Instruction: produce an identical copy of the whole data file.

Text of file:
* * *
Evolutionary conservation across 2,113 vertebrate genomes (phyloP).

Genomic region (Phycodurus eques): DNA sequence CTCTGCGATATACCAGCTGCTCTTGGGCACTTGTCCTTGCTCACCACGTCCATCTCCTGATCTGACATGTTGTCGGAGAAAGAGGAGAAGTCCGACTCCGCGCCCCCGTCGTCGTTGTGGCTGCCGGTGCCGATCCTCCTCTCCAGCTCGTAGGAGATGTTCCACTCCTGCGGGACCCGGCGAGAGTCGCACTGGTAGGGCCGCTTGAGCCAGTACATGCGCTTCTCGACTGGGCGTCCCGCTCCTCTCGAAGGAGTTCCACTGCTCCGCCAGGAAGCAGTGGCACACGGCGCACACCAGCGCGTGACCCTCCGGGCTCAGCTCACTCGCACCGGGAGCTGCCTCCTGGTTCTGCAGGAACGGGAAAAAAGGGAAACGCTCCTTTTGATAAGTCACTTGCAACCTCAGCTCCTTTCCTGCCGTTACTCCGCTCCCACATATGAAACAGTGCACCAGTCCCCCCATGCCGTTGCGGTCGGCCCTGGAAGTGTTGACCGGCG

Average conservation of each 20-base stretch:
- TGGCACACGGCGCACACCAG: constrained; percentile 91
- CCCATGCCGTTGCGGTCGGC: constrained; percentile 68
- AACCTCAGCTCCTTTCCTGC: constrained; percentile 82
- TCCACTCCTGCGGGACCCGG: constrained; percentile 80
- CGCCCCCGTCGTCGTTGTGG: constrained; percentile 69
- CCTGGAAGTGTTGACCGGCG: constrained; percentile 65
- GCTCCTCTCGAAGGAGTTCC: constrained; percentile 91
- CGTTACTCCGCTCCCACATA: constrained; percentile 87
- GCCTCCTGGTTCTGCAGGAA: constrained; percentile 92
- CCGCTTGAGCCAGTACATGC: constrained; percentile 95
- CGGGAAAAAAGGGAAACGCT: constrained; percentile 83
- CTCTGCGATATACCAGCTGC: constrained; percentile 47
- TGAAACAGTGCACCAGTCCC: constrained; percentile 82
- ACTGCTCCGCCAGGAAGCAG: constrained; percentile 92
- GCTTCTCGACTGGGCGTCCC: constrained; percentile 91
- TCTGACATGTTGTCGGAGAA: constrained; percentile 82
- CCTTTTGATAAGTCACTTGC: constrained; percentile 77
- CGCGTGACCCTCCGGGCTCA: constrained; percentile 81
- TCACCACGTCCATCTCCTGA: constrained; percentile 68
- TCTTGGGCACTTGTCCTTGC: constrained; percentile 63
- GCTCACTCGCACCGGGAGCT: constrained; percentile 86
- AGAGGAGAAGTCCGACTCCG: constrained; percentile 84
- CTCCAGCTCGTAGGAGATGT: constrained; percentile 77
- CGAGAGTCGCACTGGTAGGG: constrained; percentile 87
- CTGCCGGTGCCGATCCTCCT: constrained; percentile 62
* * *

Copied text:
Evolutionary conservation across 2,113 vertebrate genomes (phyloP).

Genomic region (Phycodurus eques): DNA sequence CTCTGCGATATACCAGCTGCTCTTGGGCACTTGTCCTTGCTCACCACGTCCATCTCCTGATCTGACATGTTGTCGGAGAAAGAGGAGAAGTCCGACTCCGCGCCCCCGTCGTCGTTGTGGCTGCCGGTGCCGATCCTCCTCTCCAGCTCGTAGGAGATGTTCCACTCCTGCGGGACCCGGCGAGAGTCGCACTGGTAGGGCCGCTTGAGCCAGTACATGCGCTTCTCGACTGGGCGTCCCGCTCCTCTCGAAGGAGTTCCACTGCTCCGCCAGGAAGCAGTGGCACACGGCGCACACCAGCGCGTGACCCTCCGGGCTCAGCTCACTCGCACCGGGAGCTGCCTCCTGGTTCTGCAGGAACGGGAAAAAAGGGAAACGCTCCTTTTGATAAGTCACTTGCAACCTCAGCTCCTTTCCTGCCGTTACTCCGCTCCCACATATGAAACAGTGCACCAGTCCCCCCATGCCGTTGCGGTCGGCCCTGGAAGTGTTGACCGGCG

Average conservation of each 20-base stretch:
- TGGCACACGGCGCACACCAG: constrained; percentile 91
- CCCATGCCGTTGCGGTCGGC: constrained; percentile 68
- AACCTCAGCTCCTTTCCTGC: constrained; percentile 82
- TCCACTCCTGCGGGACCCGG: constrained; percentile 80
- CGCCCCCGTCGTCGTTGTGG: constrained; percentile 69
- CCTGGAAGTGTTGACCGGCG: constrained; percentile 65
- GCTCCTCTCGAAGGAGTTCC: constrained; percentile 91
- CGTTACTCCGCTCCCACATA: constrained; percentile 87
- GCCTCCTGGTTCTGCAGGAA: constrained; percentile 92
- CCGCTTGAGCCAGTACATGC: constrained; percentile 95
- CGGGAAAAAAGGGAAACGCT: constrained; percentile 83
- CTCTGCGATATACCAGCTGC: constrained; percentile 47
- TGAAACAGTGCACCAGTCCC: constrained; percentile 82
- ACTGCTCCGCCAGGAAGCAG: constrained; percentile 92
- GCTTCTCGACTGGGCGTCCC: constrained; percentile 91
- TCTGACATGTTGTCGGAGAA: constrained; percentile 82
- CCTTTTGATAAGTCACTTGC: constrained; percentile 77
- CGCGTGACCCTCCGGGCTCA: constrained; percentile 81
- TCACCACGTCCATCTCCTGA: constrained; percentile 68
- TCTTGGGCACTTGTCCTTGC: constrained; percentile 63
- GCTCACTCGCACCGGGAGCT: constrained; percentile 86
- AGAGGAGAAGTCCGACTCCG: constrained; percentile 84
- CTCCAGCTCGTAGGAGATGT: constrained; percentile 77
- CGAGAGTCGCACTGGTAGGG: constrained; percentile 87
- CTGCCGGTGCCGATCCTCCT: constrained; percentile 62